The history state can be any adjustment you wish to make to the original image and when it is completed take a snapshot.
The Snapshot will appear at the top of the History Palette directly below the original like this. The adjustments that were made to create the snapshot will be applied to the original image directly from the snapshot.
See the little Art History Brush icon to the left of Saturation (which is the Snapshot) and the highlighted arch? What this means is that the information from Saturation will be applied to the original image (in this case, arch-de) when you paint with the Art History Brush.
Here is the original photo of the Arch ...
It is an interesting shot and he really was quite good. As the basis for a painting it lacks something - how about a bit of saturation?
Go to Image > Adjustments > Hue and Saturation and when the palette comes up just bump up the Saturation to make more vibrant colors - like this ... thisi what will be painted onto the original image using one of the Art History Brush Styles.
This one is much more saturated - a bit too saturated for a photo, isn't it?
With the History Palette open click on the little camera icon at the bottom to take a snapshot of the saturated version.
This is how the top of the palette will look - of course your image will be there.
Now set up the two layers in the history palette like it shows in the graphic and you are good to go.
The information in the layer Saturation will be applied to the layer called "arch-de".
Now for one more thing ...
So far the steps are ...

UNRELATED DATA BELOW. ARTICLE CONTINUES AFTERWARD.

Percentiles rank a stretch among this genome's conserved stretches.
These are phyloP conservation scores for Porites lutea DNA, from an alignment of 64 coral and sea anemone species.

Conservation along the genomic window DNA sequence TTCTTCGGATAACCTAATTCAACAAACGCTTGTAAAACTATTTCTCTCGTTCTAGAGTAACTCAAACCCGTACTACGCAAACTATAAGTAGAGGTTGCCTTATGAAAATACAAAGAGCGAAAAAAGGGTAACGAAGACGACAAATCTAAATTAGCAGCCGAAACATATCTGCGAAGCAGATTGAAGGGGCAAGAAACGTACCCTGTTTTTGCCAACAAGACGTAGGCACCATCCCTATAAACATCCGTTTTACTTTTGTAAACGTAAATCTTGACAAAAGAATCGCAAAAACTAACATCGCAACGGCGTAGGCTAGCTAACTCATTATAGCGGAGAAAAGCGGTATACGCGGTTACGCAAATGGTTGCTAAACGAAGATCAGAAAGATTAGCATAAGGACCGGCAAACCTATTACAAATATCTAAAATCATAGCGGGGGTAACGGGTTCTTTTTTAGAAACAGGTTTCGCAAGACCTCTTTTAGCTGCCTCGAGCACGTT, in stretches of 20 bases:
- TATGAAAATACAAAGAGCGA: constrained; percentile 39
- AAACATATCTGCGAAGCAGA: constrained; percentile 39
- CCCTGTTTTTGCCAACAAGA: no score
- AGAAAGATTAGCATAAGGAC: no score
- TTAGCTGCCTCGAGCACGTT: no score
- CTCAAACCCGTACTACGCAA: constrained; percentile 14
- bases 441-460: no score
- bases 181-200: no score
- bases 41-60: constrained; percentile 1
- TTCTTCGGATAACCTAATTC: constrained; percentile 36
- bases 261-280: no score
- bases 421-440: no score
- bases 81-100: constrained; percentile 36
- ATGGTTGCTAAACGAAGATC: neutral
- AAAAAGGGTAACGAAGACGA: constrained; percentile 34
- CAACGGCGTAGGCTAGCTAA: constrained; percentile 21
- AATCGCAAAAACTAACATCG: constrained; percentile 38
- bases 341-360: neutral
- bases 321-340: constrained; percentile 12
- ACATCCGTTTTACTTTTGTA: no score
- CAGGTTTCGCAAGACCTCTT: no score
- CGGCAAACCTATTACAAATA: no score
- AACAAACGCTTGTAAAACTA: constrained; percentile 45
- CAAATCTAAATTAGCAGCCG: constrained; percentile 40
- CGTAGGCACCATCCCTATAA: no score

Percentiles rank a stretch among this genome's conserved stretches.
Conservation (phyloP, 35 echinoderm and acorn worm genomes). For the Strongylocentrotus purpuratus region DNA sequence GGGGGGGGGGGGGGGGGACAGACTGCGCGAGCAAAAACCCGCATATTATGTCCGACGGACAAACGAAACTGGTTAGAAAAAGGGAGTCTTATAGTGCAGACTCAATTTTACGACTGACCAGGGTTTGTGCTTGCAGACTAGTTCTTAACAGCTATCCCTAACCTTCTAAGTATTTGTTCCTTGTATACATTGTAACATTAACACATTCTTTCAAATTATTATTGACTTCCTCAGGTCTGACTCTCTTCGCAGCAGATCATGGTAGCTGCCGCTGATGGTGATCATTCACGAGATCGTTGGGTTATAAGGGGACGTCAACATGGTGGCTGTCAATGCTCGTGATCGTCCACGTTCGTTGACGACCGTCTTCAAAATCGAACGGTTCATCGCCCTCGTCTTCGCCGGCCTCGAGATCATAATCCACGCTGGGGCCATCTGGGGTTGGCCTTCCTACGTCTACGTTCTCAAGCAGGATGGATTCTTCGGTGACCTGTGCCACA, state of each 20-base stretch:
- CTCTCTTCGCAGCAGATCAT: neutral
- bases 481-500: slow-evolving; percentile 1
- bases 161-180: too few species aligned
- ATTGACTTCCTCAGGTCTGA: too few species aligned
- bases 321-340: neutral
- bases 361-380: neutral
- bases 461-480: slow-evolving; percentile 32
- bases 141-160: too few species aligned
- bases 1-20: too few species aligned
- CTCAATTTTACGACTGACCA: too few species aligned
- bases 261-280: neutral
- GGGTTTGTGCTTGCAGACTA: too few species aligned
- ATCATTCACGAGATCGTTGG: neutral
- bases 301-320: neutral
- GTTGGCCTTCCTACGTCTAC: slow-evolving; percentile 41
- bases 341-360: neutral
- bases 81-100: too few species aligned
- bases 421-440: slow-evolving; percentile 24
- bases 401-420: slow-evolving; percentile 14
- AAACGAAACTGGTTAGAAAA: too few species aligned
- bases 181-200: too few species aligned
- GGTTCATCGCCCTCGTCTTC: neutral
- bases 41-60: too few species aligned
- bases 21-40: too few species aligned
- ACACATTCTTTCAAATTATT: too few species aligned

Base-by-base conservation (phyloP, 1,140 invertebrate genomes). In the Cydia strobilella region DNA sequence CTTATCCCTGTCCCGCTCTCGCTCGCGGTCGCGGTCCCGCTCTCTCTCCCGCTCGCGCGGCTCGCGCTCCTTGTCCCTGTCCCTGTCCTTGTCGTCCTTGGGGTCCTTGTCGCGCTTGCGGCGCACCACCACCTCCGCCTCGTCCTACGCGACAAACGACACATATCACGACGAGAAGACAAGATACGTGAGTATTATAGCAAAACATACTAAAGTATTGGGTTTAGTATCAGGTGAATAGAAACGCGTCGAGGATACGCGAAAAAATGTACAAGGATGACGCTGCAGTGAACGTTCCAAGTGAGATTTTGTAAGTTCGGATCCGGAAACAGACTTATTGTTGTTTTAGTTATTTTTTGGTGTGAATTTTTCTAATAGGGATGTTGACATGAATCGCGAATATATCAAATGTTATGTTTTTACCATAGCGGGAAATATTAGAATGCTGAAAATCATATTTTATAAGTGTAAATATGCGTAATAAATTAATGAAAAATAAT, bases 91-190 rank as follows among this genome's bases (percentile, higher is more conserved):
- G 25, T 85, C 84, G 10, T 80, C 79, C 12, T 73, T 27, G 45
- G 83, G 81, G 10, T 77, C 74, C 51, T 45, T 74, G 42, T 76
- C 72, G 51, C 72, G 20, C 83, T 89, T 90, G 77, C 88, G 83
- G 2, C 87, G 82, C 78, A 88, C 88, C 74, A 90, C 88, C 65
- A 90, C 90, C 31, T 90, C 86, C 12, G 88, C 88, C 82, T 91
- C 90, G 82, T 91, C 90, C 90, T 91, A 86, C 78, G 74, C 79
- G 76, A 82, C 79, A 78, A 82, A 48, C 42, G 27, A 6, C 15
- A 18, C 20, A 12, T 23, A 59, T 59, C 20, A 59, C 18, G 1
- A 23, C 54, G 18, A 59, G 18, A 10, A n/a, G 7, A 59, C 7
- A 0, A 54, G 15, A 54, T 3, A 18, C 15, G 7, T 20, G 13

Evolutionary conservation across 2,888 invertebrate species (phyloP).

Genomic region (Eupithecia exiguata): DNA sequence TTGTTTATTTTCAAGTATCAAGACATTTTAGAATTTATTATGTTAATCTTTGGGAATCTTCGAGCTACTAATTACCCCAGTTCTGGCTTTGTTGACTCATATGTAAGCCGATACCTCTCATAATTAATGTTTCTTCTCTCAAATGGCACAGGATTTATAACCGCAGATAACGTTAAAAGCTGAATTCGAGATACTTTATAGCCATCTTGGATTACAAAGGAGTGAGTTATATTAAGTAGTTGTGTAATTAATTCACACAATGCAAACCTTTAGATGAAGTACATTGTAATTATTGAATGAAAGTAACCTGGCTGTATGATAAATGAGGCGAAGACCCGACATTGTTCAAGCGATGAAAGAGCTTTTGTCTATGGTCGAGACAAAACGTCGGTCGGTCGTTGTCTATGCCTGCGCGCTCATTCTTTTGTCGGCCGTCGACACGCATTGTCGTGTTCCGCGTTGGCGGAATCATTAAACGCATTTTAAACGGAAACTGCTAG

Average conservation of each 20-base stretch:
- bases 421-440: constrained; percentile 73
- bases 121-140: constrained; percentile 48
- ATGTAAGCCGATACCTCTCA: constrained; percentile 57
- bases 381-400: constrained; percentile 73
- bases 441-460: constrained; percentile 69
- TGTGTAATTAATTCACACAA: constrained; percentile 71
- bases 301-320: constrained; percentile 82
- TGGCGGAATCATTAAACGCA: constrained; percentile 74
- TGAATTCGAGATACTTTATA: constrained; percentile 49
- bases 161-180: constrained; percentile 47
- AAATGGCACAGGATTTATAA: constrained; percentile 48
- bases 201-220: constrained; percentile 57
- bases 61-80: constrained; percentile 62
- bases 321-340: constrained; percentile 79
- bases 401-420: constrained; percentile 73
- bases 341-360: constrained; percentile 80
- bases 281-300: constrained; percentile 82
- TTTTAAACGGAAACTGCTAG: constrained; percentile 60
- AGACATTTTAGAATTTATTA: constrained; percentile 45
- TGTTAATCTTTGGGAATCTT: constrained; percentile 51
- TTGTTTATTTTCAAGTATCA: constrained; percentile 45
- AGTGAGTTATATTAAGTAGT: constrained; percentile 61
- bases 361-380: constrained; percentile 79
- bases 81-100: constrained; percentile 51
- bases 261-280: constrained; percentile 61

The way to add back some detail is to decreace the brush size and go back over the important parts of the image - believe it or not this will make the important details stand out but the image will still have that painted look.
Earlier I mentioned that using a Bamboo or Intuos tablet with the Art History Brush provides a really unique dynamic When you are using a tablet the thing to do is open the Brushes Palette and set the Brush Dynamic for Shape Dynamics (size) to Pen Pressure.
With this setting you can easily and quickly paint over your image with the pen at full pressure and when it is time to bring back some of the details simply lower the pressure on the pen and work the image.
Depending on the normal pressure you use it may be a good idea to move up the Tip Feel to the maximum making it easy to back off the pressure (this is found in the Wacom Tablet Properties in the Control Panel (Windows) or System Preferences (Mac).
Finally - time to start ...
Here is a detail view of the first few strokes with the Art History brush.
The Styles is Tight Short
The Area is 25 Pixels
The Tolerance is 0%
The brush size is 33 pixels
The brush tip is Oil Medium Wet Flow
The initial brush strokes with an Intuos4 tablet were made at full pressure which pretty much globbed the colors but it is still interesting.
To bring back the detail two things were changed.
The first was to change the Area from 25 pixels down to 5 pixels.
The second was to decrease the pressure on the pen which makes things quite easy.
If you are using a mouse the second thing would be to decrease the brush size down a a couple of pixels.
Once all of the different settings are done doing the paintng and then restoring the detail is quick and straightforward.
Here is the finished Arch ...
Here are three more examples of using the art History Brush to paint an image ...
Rose Of Sharon
After the portrait was completed a texture was added from the Filter Gallery.
Eze (Small fortified town in France)
Quite frankly, the painted version of this image is better than the scanned original. It is more colorful with great contrast.
With this image the saturation made the skin far too red. This was remedied by decreasing the red in Color Balance.
Page LinksMouse or Pen?
Making A History State
One More Thing